The pregnant 17-year-old from El Salvador arrived in the United States on April 25. At the border, she was separated from her male cousin and then brought directly to the Long Beach Convention Center, one of several temporary centers being used to house unaccompanied children.
There, she languished for at least 30 days.
“I try to keep busy to keep the time pass [sic] but I really want to leave; it’s been a long time,” she says in court papers filed late last month by immigrant-rights attorneys.
She had been sleeping in a pod with 27 other girls. She had met with a case manager a few times and had been allowed to call home. She heard that one of the staff members at the local center is angry.
The girl’s account of her time in the city is tucked away as Exhibit U in a lengthy court filing by the Center for Human Rights & Constitutional Law, which has been monitoring the children at migrant holding centers across the country.
Her portion of the exhibit is just two pages long, but it is so far the only first-hand account of what life is like inside the Convention Center, beyond public relations events staged or endorsed by the city and various groups, with permission from the federal agency running the facility.
The Los Angeles Dodgers signed balls. Local theater groups have performed. The actor and restaurateur Danny Trejo recently tweeted about his visit and formal declaration of thanks from the mayor.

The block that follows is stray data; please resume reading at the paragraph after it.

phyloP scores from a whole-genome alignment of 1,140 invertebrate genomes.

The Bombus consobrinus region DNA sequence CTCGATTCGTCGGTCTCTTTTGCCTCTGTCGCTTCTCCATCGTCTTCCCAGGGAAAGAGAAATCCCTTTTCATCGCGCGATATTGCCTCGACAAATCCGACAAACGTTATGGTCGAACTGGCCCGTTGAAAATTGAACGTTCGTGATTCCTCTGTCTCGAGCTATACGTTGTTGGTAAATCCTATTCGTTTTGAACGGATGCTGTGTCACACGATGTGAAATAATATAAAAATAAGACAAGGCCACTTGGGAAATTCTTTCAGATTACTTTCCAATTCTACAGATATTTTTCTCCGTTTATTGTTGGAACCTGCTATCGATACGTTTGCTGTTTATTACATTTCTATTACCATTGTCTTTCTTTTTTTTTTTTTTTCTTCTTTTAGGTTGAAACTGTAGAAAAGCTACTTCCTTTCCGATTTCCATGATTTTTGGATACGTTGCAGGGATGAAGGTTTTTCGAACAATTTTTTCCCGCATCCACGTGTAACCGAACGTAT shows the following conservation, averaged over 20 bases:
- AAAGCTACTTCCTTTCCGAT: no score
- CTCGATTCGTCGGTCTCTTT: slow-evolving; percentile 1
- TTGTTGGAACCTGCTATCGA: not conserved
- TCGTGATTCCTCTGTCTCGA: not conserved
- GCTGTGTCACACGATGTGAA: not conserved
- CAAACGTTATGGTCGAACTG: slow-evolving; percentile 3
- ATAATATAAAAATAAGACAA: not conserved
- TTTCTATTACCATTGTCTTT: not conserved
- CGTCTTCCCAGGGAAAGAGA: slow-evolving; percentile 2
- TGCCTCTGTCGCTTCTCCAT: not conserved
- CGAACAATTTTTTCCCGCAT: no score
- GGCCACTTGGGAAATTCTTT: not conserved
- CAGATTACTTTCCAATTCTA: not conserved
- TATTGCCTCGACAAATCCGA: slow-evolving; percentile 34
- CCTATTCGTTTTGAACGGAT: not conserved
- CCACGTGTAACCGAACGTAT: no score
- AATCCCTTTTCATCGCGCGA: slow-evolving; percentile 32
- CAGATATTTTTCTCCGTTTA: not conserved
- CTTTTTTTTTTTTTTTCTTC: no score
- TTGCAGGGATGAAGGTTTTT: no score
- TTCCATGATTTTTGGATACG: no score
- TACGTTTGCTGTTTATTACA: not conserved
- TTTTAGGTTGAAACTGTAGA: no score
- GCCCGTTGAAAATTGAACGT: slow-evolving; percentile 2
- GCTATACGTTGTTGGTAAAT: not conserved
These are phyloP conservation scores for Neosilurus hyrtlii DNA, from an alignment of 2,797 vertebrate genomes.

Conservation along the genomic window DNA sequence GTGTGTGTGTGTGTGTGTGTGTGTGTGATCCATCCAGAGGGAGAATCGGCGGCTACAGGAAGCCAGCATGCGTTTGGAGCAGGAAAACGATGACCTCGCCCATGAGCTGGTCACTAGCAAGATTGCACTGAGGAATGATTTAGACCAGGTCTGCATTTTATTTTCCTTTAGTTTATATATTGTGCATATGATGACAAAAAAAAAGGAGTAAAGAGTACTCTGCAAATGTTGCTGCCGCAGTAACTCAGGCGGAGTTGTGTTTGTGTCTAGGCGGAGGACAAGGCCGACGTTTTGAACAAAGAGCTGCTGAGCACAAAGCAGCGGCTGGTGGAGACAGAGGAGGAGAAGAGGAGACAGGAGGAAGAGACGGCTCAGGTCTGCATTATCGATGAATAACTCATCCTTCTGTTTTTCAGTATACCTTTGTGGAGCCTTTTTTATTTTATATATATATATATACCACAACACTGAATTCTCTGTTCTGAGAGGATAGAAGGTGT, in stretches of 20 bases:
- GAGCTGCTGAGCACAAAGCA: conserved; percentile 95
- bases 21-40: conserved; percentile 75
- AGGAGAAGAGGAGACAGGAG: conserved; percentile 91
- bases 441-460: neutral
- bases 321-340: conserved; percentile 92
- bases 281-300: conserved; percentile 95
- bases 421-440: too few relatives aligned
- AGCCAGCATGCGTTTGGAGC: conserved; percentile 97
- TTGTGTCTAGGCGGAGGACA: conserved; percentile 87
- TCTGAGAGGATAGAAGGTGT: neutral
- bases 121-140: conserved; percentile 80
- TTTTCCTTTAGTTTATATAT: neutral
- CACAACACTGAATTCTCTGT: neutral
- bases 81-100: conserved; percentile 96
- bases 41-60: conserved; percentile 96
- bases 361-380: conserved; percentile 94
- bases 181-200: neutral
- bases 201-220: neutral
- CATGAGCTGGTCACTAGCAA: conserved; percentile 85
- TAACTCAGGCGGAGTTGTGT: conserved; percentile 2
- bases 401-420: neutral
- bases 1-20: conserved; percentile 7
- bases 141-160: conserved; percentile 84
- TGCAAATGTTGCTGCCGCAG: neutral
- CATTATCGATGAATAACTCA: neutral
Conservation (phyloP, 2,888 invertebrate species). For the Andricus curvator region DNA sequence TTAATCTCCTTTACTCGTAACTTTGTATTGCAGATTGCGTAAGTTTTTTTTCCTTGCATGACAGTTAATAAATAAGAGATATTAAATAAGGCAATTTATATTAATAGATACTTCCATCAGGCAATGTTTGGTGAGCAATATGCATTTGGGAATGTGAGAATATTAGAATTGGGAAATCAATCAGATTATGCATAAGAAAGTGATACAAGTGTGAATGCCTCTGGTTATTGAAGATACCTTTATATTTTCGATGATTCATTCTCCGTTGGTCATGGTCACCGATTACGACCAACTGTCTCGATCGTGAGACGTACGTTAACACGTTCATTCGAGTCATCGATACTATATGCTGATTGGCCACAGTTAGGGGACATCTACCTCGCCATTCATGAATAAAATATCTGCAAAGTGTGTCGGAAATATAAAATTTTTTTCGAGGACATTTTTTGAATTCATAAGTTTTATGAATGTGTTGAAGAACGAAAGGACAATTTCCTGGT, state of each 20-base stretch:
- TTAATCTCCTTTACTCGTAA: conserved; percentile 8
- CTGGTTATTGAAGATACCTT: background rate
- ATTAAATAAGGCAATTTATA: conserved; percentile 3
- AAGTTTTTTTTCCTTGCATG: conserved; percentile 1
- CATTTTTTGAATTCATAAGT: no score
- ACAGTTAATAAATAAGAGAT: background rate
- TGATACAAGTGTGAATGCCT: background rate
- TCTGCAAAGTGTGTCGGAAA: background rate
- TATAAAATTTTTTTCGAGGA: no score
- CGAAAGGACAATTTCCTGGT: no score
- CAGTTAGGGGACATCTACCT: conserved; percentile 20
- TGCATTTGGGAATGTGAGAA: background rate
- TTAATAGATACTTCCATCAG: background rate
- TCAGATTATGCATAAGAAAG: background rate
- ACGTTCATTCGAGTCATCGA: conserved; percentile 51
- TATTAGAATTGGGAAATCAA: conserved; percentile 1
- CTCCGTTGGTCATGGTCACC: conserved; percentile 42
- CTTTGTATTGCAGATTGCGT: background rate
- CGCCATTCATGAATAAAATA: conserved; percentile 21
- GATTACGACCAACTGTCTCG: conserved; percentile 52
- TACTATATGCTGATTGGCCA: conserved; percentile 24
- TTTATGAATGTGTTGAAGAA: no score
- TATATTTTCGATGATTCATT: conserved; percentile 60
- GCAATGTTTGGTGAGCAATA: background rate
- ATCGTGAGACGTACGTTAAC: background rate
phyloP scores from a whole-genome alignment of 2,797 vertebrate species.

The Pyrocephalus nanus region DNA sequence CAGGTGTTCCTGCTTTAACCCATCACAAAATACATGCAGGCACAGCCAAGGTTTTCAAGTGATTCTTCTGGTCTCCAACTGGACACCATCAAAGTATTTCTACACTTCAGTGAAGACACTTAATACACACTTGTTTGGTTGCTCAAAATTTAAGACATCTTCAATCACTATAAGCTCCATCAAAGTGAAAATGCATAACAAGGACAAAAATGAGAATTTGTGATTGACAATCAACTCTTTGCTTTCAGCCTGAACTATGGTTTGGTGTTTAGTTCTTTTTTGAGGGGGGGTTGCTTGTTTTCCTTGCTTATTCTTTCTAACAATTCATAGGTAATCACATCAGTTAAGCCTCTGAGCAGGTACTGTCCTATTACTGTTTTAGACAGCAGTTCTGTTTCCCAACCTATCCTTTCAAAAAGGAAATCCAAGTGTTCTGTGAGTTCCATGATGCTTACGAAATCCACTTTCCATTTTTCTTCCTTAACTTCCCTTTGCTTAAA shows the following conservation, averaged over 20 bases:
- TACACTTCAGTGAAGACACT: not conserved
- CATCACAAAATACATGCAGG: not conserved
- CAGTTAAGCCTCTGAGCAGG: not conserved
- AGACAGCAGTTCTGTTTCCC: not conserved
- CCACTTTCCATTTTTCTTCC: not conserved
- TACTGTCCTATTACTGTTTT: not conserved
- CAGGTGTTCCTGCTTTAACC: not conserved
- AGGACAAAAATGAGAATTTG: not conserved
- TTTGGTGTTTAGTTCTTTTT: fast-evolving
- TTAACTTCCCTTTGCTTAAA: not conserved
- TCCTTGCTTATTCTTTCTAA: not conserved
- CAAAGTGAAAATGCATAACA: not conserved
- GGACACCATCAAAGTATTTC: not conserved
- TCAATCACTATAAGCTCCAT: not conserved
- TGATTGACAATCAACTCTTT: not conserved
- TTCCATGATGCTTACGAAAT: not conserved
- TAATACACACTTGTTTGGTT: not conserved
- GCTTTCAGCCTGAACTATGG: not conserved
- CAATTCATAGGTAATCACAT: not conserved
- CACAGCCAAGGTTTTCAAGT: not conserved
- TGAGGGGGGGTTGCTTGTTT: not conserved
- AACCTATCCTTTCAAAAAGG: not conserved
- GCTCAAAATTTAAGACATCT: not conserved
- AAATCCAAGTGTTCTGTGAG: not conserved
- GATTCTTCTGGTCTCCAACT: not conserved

Yet for eight weeks, the media have largely been denied access to the center, despite numerous requests at all levels. We’ve offered agreements to adhere to all safety protocols, to share our information with other media, and we have given assurances that identities of children will be protected.
Though the city does have power to enter the facility per the contract signed with the government, Mayor Robert Garcia would only say in a recent interview that “he’d love to see as many folks get access as possible,” but that the U.S. Department of Health and Human Services calls the shots.
HHS has denied our repeated requests for weeks, the latest reason being COVID-19 protocols.
Our best hope was Rep. Alan Lowenthal, D-Long Beach, who spoke at length on the record about the center, access and what he’s seen in his three visits there.
He concedes: ”This is not the model I would have chosen” in terms of access, adding that HHS had likely lost an opportunity to enlist a community “that has an outpouring of love for these kids.”
Lowenthal’s office and staff subsequently made requests for access on behalf of the Post at two levels within HHS. They were also denied.
In the meantime, we’ve heard glowing accounts of life inside the center from local, state and federal politicians and other community members (“It’s run well,” Lowenthal said. “Very child-oriented”). We get twice-weekly raw numbers from the city—with no context—about the number of kids who’ve been reunited with family in the United States, with tweets from the mayor touting this scant information.